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In rural and urban settings, Jordanian women understand the most the cost of inaction and deploy solutions to adapt to climate change consequences.

Climate change is a political, ethical, and economic crisis, despite its manifestation as an environmental one. Jordan is far from being a contributor to greenhouse gas emissions, yet it is losing its natural and fixed assets due to climate change. Climate change does and will continue to affect us in places where we are already most vulnerable. In rural and urban settings, Jordanian women understand the most the cost of inaction and deploy solutions to adapt to climate change consequences.

In Jordan, more females are enrolled in universities than men; the country also enjoys the highest engineers per capita in the world (an engineer for every 40 people), of which more than 26 percent are females. However, even prior to the COVID-19 pandemic, women’s representation in the labor market stood below 15 percent. In 2021 unemployment rates in Jordan reached 25 percent, with 33 percent women’s unemployment. By acknowledging that climate action and achieving a green and resilient economy are not sector specific, one can start to imagine the impact women can have if they are enabled to provide solutions for the present and opportunities for the future. An economy that is not inclusive cannot be sustainable.

While the Jordanian leadership recognizes the value and importance of women’s participation in the political and economic spheres, this recognition needs to be adopted by all actors and across all sectors and localities. The role of think tanks, business associations, civil society organizations, and media is of high significance. These actors could serve as catalysts for change by shedding light and facilitating dialogue on the impact of gender equality, as well as advancing a social, economic, and environmental agenda. These catalysts are best positioned to provide scientific and market-based evidence to design and deploy suitable enablers for an inclusive and resilient economy and society. Jordan’s efforts in developing climate change policies and targets, in addition to a green growth strategy and action plans, embed tremendous opportunities to create green jobs, innovations, and startups within which Jordanian women are well positioned to be in the driver’s seat.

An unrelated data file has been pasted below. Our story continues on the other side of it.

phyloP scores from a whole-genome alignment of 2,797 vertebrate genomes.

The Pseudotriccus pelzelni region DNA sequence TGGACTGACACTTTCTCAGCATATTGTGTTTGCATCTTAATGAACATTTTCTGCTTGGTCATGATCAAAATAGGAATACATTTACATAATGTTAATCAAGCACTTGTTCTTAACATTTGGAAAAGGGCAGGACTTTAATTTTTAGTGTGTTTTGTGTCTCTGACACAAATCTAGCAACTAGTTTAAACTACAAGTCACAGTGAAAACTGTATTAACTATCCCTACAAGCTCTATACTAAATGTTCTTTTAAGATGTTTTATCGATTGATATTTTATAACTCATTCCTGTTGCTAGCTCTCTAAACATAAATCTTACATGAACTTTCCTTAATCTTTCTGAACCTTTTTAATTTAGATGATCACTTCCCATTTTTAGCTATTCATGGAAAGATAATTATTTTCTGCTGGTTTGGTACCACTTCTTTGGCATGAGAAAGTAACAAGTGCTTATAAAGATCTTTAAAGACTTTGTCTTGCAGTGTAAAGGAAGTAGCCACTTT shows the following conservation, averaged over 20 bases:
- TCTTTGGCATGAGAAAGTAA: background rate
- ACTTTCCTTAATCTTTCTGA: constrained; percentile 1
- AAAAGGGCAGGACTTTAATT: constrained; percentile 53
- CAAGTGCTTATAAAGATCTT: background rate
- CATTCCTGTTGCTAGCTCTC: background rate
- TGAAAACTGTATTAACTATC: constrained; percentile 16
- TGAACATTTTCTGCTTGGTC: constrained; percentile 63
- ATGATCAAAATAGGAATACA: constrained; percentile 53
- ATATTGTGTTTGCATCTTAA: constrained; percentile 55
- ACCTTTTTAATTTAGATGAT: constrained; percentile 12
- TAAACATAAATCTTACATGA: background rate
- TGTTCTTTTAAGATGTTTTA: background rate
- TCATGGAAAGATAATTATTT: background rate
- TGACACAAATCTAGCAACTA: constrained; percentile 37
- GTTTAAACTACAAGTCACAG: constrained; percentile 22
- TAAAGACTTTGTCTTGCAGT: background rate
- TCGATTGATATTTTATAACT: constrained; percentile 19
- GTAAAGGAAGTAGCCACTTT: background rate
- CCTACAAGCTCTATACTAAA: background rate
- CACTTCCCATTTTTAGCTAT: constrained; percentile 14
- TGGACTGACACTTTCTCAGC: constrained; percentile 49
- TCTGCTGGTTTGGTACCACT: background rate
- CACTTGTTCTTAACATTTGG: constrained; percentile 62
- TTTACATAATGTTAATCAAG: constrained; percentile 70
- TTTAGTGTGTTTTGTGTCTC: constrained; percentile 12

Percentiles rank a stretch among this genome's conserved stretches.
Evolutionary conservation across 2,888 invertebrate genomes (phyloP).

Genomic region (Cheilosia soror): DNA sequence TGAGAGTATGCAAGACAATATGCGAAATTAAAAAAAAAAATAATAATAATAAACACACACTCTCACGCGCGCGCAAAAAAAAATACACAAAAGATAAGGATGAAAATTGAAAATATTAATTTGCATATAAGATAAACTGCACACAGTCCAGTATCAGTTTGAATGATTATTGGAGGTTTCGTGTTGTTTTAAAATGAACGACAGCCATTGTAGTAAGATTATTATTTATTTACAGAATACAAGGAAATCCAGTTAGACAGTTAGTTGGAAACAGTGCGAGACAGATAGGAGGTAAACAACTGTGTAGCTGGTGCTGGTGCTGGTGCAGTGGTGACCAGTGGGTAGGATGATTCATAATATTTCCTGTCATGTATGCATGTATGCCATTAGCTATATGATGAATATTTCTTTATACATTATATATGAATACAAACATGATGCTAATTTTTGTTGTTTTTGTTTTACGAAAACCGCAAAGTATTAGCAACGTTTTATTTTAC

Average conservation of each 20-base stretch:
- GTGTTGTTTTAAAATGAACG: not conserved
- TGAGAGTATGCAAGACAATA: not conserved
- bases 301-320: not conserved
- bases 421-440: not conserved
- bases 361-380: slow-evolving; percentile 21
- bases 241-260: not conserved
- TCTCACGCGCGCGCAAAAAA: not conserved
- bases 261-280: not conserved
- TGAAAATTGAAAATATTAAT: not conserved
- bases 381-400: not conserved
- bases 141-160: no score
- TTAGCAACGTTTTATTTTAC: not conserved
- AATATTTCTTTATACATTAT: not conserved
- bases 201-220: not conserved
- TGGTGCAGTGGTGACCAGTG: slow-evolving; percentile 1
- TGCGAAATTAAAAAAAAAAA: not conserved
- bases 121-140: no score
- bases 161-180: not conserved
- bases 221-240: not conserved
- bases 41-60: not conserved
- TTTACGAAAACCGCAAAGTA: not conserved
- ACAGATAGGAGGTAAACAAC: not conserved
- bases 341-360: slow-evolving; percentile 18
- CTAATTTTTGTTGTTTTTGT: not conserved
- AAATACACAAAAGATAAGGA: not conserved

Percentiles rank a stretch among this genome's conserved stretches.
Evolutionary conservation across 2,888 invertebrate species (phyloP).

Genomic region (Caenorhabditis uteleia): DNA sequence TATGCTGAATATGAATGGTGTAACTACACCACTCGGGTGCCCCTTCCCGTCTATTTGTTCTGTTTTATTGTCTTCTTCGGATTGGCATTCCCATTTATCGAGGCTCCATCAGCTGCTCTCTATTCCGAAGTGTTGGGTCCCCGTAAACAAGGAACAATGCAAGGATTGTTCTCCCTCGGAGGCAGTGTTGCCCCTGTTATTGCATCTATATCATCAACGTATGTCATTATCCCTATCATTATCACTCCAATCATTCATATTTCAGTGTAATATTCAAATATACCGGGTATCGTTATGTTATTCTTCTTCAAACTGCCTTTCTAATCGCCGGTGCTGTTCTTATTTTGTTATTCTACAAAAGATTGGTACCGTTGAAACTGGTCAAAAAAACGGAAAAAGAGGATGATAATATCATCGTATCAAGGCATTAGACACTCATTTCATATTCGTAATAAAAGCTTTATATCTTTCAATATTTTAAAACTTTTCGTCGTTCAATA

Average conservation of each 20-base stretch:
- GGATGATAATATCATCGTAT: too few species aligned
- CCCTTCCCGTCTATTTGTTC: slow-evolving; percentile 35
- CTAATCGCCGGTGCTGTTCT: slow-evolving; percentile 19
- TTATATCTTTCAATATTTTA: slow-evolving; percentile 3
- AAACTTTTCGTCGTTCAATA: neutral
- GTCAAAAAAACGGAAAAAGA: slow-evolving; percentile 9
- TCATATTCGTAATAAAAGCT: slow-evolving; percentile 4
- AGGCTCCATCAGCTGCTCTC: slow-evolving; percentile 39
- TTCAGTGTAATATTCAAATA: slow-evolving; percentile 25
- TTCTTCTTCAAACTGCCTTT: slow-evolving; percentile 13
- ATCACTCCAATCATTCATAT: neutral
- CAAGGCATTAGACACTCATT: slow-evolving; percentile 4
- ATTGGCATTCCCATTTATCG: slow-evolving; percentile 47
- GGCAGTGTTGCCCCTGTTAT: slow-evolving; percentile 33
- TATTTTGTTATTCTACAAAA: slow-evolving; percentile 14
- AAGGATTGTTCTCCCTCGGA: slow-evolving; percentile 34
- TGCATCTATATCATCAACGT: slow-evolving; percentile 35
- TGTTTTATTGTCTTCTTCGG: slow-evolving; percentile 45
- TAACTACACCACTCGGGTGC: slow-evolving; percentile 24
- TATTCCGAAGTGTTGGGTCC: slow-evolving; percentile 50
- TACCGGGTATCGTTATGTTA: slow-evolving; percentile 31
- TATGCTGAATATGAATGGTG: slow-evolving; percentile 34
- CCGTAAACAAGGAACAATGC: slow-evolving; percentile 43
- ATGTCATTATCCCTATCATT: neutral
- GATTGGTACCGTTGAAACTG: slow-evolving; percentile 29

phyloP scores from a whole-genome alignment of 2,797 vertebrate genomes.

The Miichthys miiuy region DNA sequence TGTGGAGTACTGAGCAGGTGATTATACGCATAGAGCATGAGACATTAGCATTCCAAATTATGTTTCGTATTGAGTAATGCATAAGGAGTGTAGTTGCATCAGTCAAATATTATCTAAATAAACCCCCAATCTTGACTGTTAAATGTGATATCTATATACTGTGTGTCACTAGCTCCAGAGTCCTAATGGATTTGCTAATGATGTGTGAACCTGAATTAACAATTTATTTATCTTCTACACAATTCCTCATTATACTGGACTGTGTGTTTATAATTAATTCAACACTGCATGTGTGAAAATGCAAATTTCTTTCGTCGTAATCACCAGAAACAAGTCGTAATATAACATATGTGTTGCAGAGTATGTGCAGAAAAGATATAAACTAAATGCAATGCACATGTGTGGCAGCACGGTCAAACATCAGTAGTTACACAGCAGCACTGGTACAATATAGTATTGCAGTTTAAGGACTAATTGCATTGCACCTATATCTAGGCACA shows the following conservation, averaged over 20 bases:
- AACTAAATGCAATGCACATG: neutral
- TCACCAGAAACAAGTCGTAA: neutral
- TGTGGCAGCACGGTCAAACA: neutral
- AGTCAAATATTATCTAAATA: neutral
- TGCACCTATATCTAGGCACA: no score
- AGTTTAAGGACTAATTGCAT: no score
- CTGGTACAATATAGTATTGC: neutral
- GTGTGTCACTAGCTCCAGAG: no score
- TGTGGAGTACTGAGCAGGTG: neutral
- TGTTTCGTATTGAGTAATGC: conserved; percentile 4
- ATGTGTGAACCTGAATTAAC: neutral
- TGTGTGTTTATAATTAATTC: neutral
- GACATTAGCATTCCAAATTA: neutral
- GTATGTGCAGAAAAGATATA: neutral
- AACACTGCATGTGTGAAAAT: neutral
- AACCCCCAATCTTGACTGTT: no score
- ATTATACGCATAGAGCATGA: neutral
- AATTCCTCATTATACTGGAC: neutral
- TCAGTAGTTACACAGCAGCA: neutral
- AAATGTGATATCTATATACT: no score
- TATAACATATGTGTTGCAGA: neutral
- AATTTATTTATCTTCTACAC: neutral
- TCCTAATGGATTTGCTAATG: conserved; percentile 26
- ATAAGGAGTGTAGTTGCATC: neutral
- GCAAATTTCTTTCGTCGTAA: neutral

Women are active in the climate and green sectors, but are mostly deprived of the recognition they deserve in the public, private, and civil society sectors.

Speaking of data as one of the enabling tools for action, gender-segregated data in the green economy and climate change is unavailable. This is probably because these issues were not high on the national and global agendas until only recently. Moreover, climate action is a cross-sectoral issue that needs to be mainstreamed and cascaded within all economic and social plans and data sets. Women are active in the climate and green sectors, but are mostly deprived of the recognition they deserve in the public, private, and civil society sectors. Several standalone initiatives were carried out in the past few years to bring awareness to women role models in the energy and environment sectors, yet they lacked proper institutionalization or continuity. The lack of data contributes to an inability to set concrete and realistic targets, track progress, and celebrate success.

Women in Jordan are practicing climate action and fostering resilience within households, communities, and the workplace. We owe them a non-conventional empowerment model that goes beyond numbers and towards genuine engagement and leadership. The ongoing national economic visioning workshops that tackle the 17 economic development sectors are a timely and precious opportunity to ensure that women are indispensable shapers of Jordan’s transition to a sustainable and prosperous future.

About the Author

Ruba Al Zubi

Ruba Al Zubi

Director of the Sahara Forest Project
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